“Do you remember this?” asked Jennifer.
“Yes,” I said.
“Last time we were here it was midwinter and this playground was covered in ice. And you gave Bob a big lecture about being careful on the ice, how dangerous and slippery it was, and then you climbed to the top of the slide to help him. And then you slipped and fell off.”
“It’s funny how I didn’t really hurt myself that time,” I said. “Maybe because I was younger?”
“It was because of the rubber matting,” said Jennifer. “The matting they put down for little children.” She paused. “I just thought I’d mention it: the ice, and how you warned everyone about it, and then how you fell over.”
We were at the children’s playground of the Princes Street Gardens in Edinburgh. It wasn’t necessarily bringing back happy memories, but it was certainly a strange and exhilarating experience to be in Scotland, and—simultaneously—to be able to see the sun (and, indeed, to almost feel hot).
This extraordinary meteorological phenomenon had yesterday prompted the government to declare a Level Three Heatwave (only one level below National Emergency). The previous night’s STV weather report had warned that “sunscreen is essential”, and advised its viewers to drink “at least two litres of water per hour—or risk death.”
“Guess what?” I said to Jennifer. “I’ve walked in the sun all day without sunscreen, or even a hat, and I didn’t get sunburnt. Also I left my water bottle at home. You know what I think is a national emergency? Being bombed by the Luftwaffe. This is just ordinary sunny weather.”
“Why can’t you be nice?” said Jennifer. “Okay, it’s not that hot. But the Scottish are enjoying themselves so much. Let them have their fun.”
We stood awhile watching our children play with my mother. Polly, our daughter, had persuaded my mother to climb aboard a roundabout; and was propelling it in circles so rapidly that my poor mum had become a mere Gaussian blur against the backdrop of the castle and the Scott Monument.
“You see,” I said to Jennifer. “My mother was bombed by the Luftwaffe and look at how tough she is. There’s no way she’d declare a national emergency just because the sun is out. No one from Glasgow would. This is what happens when you let the Edinbourgeois run the country.”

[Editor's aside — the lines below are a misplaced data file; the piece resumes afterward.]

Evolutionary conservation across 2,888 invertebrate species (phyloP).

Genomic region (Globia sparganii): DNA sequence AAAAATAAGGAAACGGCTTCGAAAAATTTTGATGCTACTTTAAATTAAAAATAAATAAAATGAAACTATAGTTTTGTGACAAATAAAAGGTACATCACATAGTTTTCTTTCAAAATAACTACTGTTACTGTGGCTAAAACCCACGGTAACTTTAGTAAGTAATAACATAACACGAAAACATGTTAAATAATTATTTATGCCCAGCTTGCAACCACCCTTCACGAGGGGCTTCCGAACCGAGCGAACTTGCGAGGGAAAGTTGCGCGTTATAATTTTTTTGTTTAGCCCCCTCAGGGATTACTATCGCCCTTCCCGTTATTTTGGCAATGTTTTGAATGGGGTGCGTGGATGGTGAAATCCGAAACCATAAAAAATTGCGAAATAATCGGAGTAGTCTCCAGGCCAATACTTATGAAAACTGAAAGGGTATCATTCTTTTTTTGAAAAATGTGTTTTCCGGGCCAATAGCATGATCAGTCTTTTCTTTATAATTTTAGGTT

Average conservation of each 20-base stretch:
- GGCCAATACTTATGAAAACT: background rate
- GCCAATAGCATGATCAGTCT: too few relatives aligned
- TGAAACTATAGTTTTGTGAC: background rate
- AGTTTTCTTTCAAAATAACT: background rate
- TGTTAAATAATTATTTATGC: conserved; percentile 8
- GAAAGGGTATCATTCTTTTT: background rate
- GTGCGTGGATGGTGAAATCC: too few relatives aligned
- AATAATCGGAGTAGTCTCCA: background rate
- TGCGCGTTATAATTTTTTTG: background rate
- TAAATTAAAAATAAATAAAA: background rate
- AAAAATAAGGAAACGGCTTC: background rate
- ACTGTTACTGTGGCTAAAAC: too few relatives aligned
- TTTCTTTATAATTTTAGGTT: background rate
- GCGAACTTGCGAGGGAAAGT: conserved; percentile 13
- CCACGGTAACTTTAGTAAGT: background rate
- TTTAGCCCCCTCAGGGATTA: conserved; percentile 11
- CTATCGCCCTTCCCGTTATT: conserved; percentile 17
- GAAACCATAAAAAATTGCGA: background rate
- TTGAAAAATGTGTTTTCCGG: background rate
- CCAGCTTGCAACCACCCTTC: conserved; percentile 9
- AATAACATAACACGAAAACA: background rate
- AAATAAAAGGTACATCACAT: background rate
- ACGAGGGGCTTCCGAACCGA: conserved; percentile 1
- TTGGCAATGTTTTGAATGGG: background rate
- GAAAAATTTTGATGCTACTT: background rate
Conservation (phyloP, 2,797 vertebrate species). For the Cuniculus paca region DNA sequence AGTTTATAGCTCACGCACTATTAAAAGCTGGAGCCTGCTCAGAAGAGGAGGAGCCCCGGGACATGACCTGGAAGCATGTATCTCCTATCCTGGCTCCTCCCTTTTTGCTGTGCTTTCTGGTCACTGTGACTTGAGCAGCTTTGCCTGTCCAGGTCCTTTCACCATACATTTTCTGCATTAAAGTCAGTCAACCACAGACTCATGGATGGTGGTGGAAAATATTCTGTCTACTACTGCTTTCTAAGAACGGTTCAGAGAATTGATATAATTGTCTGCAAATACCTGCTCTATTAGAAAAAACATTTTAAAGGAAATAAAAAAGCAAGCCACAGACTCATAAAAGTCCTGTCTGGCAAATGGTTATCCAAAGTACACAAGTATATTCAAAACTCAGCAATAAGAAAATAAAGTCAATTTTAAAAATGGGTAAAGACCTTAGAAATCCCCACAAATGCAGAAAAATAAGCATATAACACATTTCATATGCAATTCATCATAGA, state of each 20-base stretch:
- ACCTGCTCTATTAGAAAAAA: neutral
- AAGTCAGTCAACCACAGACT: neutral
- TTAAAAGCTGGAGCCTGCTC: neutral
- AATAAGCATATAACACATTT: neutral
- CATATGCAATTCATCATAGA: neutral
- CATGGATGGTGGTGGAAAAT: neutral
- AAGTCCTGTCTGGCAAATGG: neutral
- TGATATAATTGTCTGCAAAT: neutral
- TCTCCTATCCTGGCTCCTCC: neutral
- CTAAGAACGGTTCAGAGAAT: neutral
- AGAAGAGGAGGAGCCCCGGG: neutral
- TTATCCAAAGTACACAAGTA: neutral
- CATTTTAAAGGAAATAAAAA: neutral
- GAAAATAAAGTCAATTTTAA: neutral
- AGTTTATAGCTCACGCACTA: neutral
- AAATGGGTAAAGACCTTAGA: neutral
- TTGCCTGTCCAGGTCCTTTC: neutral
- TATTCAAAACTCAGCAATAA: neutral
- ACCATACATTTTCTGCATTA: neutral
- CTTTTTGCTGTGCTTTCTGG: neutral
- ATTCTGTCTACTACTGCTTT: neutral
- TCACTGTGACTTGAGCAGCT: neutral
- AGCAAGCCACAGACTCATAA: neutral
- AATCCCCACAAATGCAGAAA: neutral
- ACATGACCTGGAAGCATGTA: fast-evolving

Next to the playground, a slightly shabby-looking woman was sitting on a park bench, drinking from a brown paper bag. A young man—also clutching a brown paper bag—wandered past the bench. The woman stood up and staggered after the young man.
Shabby Woman: [Shouting while attempting to walk in a straight line] ’Zat you, Kev?
Young Man: Wha’?
Shabby Woman: : ’Zat you, Kev? S’me, Toyah.
Young Man: Wha’? [Realization dawning] No! ’Zat you, Toyah?
Shabby Woman: Aye! S’me, Kev!
Young Man: Toyah! [Hugs her drunkenly.] I love youse, Toyah—I’ve always loved youse...
Shabby Woman: I love youse, too, Kev...
Young Man: Long time no see, Toyah. It’s been a long... how long’s it been?
Shabby Woman: Why’re youse just walk’n past me, Kev? Youse was look’n at me all funny.
Young Man: I’s no’ fucken look’n at you...
Shabby Woman: Youse was look’n at me like youse better’n me, Kev...
Young Man: I’s no’ look’n at anything, Toyah. [Pauses briefly to gather his thoughts.] Why don’ youse fucken fuck off...
Shabby Woman: [Screaming] Why don’ youse fucken fuck off, Kev? I w’s at this playground first. Youse should fuck off, not me. I shouldnae have t’fuck off! [Sits down heavily on the park bench; Kev gives her the fingers and shambles off towards Lothian Road.]
There was a brief silence while the various parents and their offspring (who had been innocently enjoying the tender moment of Toyah and Kev’s reunion) returned to their playground activities. “People in Edinburgh talk posh even when they get all sweary,” I observed to my mother. “Compared to Glaswegians, that is.”
“Yes, did you hear how Kev said ‘thing’ instead of ‘hing’,” she marvelled. “It was like listening to Charles and Camilla.”
At this point, Bob, my son, began to profess a great weariness from his afternoon’s misuse of playground equipment (climbing up the outside of the tube slide; centrifuging himself into mid-air from the roundabout). Jennifer seized upon the hope of getting him to bed early, and having a few heavenly moments of peace and quiet for herself. Polly and I decided to stay with my mother; and meet our friends, Derek and Isaac, for an evening picnic.